See v22.

22 The disciples looked at one another, uncertain of whom he spoke.

That anyone in this close fellowship could do this to Jesus was almost beyond comprehension. Judas had covered his tracks so well that none of the others suspected him.[2]

In v23 - 26, Peter motioned to Disciple John to ask Jesus who the betrayer is. So Jesus answered to John that He would give the morsel to that person. And it was given to Judas Iscariot.

After Judas had taken the morsel, Satan entered into him (27a).

“Satan entered into him” is one of the most terrible expressions in the Scriptures. Satan now used Judas as his tool to accomplish his will.[2]

Note that it was not a devil but Satan. From this moment, what Judas would do was Satanic because Satan overtook him.The war was taking place between Jesus and Satan.

Giving the morsel to Judas was an uncaught sign of recognition to John, but it was also the Lord’s final extension of grace to Judas. Hosts giving a morsel of bread to a guest was a sign of friendship. How ironic that Jesus’ act of friendship to Judas signaled Judas’ betrayal of friendship. [2]

See v27b. Jesus said to him, “What you are going to do, do quickly.”

Jesus asked Judas to go ahead because Judas’ heart was stubbornly refusing to do the right thing.

Similarly Jesus said in Matthew 23:32 (NIV).

32 Go ahead, then, and complete what your ancestors started!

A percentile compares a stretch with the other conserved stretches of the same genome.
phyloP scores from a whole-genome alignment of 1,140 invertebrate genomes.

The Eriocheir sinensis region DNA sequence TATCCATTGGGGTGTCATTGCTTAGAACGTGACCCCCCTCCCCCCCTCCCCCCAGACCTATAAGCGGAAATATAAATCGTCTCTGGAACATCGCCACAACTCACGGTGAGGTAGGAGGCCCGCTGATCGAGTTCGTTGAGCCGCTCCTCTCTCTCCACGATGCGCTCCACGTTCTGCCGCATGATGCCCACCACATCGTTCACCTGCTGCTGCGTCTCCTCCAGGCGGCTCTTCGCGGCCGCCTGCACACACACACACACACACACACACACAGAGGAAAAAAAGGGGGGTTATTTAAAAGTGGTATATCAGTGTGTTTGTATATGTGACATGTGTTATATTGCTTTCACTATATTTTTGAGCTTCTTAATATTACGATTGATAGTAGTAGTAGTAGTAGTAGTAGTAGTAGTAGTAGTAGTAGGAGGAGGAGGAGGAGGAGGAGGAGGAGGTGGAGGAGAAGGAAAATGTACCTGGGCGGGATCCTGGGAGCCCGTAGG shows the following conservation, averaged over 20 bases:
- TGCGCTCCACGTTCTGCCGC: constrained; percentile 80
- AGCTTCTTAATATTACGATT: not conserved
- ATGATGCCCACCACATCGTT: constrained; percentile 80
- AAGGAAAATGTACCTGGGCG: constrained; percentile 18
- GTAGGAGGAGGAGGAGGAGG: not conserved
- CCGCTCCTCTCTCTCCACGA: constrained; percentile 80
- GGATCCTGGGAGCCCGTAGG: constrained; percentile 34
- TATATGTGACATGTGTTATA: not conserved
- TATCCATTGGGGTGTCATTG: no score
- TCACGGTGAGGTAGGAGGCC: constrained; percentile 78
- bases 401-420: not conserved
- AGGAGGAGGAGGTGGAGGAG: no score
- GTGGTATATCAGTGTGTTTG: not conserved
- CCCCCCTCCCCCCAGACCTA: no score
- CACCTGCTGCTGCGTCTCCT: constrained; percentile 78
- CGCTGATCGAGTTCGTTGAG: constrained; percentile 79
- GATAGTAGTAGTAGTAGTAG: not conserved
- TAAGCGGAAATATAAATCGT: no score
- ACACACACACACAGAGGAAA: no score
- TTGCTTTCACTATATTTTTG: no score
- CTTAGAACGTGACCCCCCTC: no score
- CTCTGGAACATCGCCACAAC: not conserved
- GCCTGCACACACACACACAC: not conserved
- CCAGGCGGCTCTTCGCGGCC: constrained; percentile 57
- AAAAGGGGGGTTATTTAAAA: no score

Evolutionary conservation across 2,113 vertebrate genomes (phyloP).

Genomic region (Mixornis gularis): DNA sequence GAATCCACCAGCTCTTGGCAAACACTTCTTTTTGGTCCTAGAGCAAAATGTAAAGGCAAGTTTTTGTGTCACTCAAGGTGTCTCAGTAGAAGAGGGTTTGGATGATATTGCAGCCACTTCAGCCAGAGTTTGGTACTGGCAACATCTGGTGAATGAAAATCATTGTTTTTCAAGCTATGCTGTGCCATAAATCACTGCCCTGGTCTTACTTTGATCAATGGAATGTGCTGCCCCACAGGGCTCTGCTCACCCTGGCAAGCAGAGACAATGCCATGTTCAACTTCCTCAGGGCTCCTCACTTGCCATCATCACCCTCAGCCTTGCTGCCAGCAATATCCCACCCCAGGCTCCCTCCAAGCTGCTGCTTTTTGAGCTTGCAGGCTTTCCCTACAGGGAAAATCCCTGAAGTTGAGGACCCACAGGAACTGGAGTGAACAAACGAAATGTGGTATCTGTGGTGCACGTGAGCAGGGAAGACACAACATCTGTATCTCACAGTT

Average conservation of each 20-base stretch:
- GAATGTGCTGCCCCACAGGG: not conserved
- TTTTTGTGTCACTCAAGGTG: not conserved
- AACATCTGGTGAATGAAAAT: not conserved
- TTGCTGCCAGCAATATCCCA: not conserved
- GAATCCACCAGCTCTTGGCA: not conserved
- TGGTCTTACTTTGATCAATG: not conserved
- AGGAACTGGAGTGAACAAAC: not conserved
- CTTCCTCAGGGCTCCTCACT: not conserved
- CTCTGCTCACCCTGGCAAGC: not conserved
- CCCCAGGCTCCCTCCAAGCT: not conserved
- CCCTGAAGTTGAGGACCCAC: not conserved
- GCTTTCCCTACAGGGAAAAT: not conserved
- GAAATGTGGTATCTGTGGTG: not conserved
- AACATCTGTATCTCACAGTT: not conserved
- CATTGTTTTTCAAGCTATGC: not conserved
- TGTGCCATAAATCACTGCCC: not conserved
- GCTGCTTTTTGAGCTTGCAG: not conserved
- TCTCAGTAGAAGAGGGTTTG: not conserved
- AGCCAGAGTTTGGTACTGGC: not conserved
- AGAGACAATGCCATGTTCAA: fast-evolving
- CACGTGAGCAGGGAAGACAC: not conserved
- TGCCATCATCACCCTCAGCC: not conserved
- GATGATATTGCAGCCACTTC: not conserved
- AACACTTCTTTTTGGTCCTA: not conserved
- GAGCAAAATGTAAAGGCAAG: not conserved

Jesus knew not only Judas was a betrayer but also where his plan was up to. And Jesus was not just a victim of betrayal but in control to obey God’s will and fulfill the Scripture.

The command to go on is but the echo of that mysterious appointment by which the sinner in the exercise of his own corrupted will becomes the instrument of the purposes of God. [3]

See v28.

28 Now no one at the table knew why he said this to him.

Disciples didn’t know that Judas had discussed with the chief priests and the officers of the temple guard how to betray Jesus (Luke 22:4) and intended to hand Him over to their hands that night. Judas could deceive human beings. But Jesus knew all. No one can hide from God. We’d better live before God than man. The fear of the Lord is the beginning of knowledge (Proverbs 1:7a). We have limited knowledge and understanding. So, Proverbs 3:5, 6 says
5 Trust in the Lord with all your heart
and lean not on your own understanding;
6 in all your ways submit to him,
and he will direct your paths.

Some of Disciples thought Judas was asked to buy something for the feast or give something to the poor (29).

They did not think anything but good of Judas. [2]

As far as the disciples knew, Judas was a follower of Jesus, as strong in his commitment as any of them. That is one reason why Jesus warned in Matthew 13:24-30 that we should be careful about trying to point out the difference between the wheat and the weeds. [4]

In v30, Judas went out but it was night; the time was too late for buying something. Also ‘night’ has spiritual indication as below.

Judas was leaving the Light (John 8:12; John 12:35, 46) and going out into the darkness of sin (John 3:19) [2]. Judas went out into a spiritual night to accomplish the work of darkness [3].

References
[1] Borchert, G. L. (2002). John 12–21 (Vol. 25B, p. 89). Nashville: Broadman & Holman Publishers.
[2] Blum, E. A. (1985). John. In J. F. Walvoord & R. B. Zuck (Eds.), The Bible Knowledge Commentary: An Exposition of the Scriptures (Vol. 2, p. 321). Wheaton, IL: Victor Books.
[3] Lange, J. P., & Schaff, P. (2008). A commentary on the Holy Scriptures: John (p. 414-5). Bellingham, WA: Logos Bible Software.
[4] Gangel, K. O. (2000). John (Vol. 4, p. 254). Nashville, TN: Broadman & Holman Publishers.